Q: As a physician, what is your view of nurse practitioners practicing without the supervision of a physician?
A: The reality is that we do not have enough primary care doctors in this country and in this state, and we know we will not have enough primary care providers in the future. We know that we are going to have a worsening shortage not just in rural settings, but in urban settings. Given the growing population of older adults, this is of great concern.
We need to expand our primary care clinical capacity to manage these patients. The argument that nurse practitioners need direct oversight by a clinician implies that nurse practitioners aren’t practicing safely or don’t have the capability to provide care. That just isn’t the case. It’s not about practicing autonomously as much as it is practicing within the scope of their capabilities, which is why team-based models that give them access to collaborating clinicians is essential. They practice within the scope of their training, similar to a physician. They should be able to do that without unnecessary restraint. NPs and doctors have unique scopes of practice that are the basis for how they are licensed to practice. The idea isn’t that they should replace each other but rather that they can act as complementary providers who are working together to provide enhanced care for patients. If this is done well, we can safely increase access to care.
Q: How have nurse practitioners who have met existing independent practice requirements expanded access to care in your organization?
A: Our ability to effectively serve this extremely frail population is absolutely dependent on nurse practitioners. There is never going to be a financially sustainable model where physicians visit these patients as regularly as nurse practitioners. But beyond the financial considerations, frequent physician encounters don’t deliver the same value as an NP. Nurse practitioners love to see patients frequently. They love to build relationships. The average doctor would say, “Why should I do that? I can’t learn anything from seeing this patient weekly. That’s crazy. I’ll see him every other week. I’ll see him every month.” As doctors, we’re trained for episodic interval assessment, not continuous engagement. It’s not that one is better than the other, it’s two different models that need to work alongside one another, not in place of each other.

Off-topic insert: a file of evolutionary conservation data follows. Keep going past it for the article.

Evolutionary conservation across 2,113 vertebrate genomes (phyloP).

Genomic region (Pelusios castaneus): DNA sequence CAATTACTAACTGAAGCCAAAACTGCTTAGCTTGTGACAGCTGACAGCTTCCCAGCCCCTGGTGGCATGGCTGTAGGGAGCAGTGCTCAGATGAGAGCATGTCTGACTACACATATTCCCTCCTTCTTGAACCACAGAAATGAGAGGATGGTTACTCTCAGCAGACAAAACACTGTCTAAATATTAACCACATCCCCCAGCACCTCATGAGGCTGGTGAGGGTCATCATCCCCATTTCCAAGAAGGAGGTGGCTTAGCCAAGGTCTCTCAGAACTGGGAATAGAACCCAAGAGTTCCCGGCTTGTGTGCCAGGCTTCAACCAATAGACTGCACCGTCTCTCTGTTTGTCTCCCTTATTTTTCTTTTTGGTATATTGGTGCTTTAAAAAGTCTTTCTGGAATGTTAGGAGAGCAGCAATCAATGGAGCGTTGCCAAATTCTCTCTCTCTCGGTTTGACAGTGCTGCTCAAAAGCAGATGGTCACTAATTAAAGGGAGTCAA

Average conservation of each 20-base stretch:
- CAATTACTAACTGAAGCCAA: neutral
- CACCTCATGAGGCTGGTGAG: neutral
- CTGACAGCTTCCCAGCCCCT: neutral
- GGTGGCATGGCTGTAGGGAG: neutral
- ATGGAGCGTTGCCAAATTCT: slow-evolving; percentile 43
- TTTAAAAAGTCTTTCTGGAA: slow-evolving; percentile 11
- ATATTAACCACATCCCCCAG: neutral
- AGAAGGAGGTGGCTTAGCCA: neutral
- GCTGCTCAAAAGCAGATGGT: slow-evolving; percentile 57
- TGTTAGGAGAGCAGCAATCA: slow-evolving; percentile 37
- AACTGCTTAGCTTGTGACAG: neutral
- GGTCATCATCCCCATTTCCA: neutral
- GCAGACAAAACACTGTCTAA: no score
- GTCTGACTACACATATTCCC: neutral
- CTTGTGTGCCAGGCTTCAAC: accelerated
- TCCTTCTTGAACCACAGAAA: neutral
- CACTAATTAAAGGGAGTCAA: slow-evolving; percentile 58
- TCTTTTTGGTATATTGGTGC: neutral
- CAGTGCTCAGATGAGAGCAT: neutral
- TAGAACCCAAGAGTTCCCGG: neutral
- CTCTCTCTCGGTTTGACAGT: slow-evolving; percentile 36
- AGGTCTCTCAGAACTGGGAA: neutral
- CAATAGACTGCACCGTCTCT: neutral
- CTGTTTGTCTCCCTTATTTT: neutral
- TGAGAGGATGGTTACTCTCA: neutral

Q: What considerations come into play in determining the transition-to-practice period, which defines how much experience and physician mentorship an NP must achieve before being allowed to practice independently?
A: I think we need to look at the idea of expanding NP residency programs to provide NPs with consistent and supportive training around the state. Ideally, it would be supported by the state, funded, and executed in a positive way. I hope every organization that hires and trains nurse practitioners develops a robust training program so that when an NP goes off to practice on his or her own, everyone can feel confident about the level of clinical practice experience.
It is essential that anyone practicing in a clinical environment should receive solid hands-on training. But setting up unnecessary barriers to independent practice is not helpful. We need to find the right balance so nurse practitioners can do their part to expand access to health care services in the many places in California where it is desperately needed.
The problem of access to health care, especially in California, is just getting worse. We need to bring more people into the primary care workforce. Let’s think about how we’re going to build and continue to evolve our care models so both physicians and nurse practitioners are being used at the peak of their skills to deliver better care to Californians.